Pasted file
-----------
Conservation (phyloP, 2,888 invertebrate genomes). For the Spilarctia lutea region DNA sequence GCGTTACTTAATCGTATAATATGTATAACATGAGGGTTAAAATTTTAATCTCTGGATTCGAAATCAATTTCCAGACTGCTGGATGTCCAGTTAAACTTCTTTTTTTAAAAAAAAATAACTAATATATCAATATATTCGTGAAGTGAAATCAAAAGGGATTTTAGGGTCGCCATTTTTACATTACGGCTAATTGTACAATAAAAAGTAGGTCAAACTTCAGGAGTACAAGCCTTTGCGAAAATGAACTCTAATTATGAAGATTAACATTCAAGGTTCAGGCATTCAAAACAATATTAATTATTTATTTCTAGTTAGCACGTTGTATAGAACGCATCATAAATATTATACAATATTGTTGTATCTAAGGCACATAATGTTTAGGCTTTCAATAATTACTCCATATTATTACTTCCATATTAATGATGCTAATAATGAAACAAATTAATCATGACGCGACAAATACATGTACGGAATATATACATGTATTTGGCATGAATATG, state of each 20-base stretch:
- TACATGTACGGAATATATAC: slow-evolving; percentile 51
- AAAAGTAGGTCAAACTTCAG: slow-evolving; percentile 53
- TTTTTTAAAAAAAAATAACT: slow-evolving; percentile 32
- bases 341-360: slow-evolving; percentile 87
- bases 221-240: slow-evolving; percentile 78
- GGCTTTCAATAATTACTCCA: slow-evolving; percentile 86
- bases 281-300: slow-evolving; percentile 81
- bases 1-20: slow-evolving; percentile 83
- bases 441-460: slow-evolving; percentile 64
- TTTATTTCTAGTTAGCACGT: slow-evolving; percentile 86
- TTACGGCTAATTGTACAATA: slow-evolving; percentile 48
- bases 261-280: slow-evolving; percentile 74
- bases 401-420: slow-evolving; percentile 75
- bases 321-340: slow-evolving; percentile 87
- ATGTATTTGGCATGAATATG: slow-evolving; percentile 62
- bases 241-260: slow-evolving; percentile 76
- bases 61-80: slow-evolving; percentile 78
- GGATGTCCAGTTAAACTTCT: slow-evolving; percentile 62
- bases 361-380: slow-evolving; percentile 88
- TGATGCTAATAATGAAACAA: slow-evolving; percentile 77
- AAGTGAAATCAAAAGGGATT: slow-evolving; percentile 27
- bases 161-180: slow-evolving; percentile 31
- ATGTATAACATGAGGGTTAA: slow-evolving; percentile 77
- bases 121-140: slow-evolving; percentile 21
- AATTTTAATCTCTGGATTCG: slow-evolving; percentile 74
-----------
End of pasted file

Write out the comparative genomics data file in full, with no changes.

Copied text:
Conservation (phyloP, 2,888 invertebrate genomes). For the Spilarctia lutea region DNA sequence GCGTTACTTAATCGTATAATATGTATAACATGAGGGTTAAAATTTTAATCTCTGGATTCGAAATCAATTTCCAGACTGCTGGATGTCCAGTTAAACTTCTTTTTTTAAAAAAAAATAACTAATATATCAATATATTCGTGAAGTGAAATCAAAAGGGATTTTAGGGTCGCCATTTTTACATTACGGCTAATTGTACAATAAAAAGTAGGTCAAACTTCAGGAGTACAAGCCTTTGCGAAAATGAACTCTAATTATGAAGATTAACATTCAAGGTTCAGGCATTCAAAACAATATTAATTATTTATTTCTAGTTAGCACGTTGTATAGAACGCATCATAAATATTATACAATATTGTTGTATCTAAGGCACATAATGTTTAGGCTTTCAATAATTACTCCATATTATTACTTCCATATTAATGATGCTAATAATGAAACAAATTAATCATGACGCGACAAATACATGTACGGAATATATACATGTATTTGGCATGAATATG, state of each 20-base stretch:
- TACATGTACGGAATATATAC: slow-evolving; percentile 51
- AAAAGTAGGTCAAACTTCAG: slow-evolving; percentile 53
- TTTTTTAAAAAAAAATAACT: slow-evolving; percentile 32
- bases 341-360: slow-evolving; percentile 87
- bases 221-240: slow-evolving; percentile 78
- GGCTTTCAATAATTACTCCA: slow-evolving; percentile 86
- bases 281-300: slow-evolving; percentile 81
- bases 1-20: slow-evolving; percentile 83
- bases 441-460: slow-evolving; percentile 64
- TTTATTTCTAGTTAGCACGT: slow-evolving; percentile 86
- TTACGGCTAATTGTACAATA: slow-evolving; percentile 48
- bases 261-280: slow-evolving; percentile 74
- bases 401-420: slow-evolving; percentile 75
- bases 321-340: slow-evolving; percentile 87
- ATGTATTTGGCATGAATATG: slow-evolving; percentile 62
- bases 241-260: slow-evolving; percentile 76
- bases 61-80: slow-evolving; percentile 78
- GGATGTCCAGTTAAACTTCT: slow-evolving; percentile 62
- bases 361-380: slow-evolving; percentile 88
- TGATGCTAATAATGAAACAA: slow-evolving; percentile 77
- AAGTGAAATCAAAAGGGATT: slow-evolving; percentile 27
- bases 161-180: slow-evolving; percentile 31
- ATGTATAACATGAGGGTTAA: slow-evolving; percentile 77
- bases 121-140: slow-evolving; percentile 21
- AATTTTAATCTCTGGATTCG: slow-evolving; percentile 74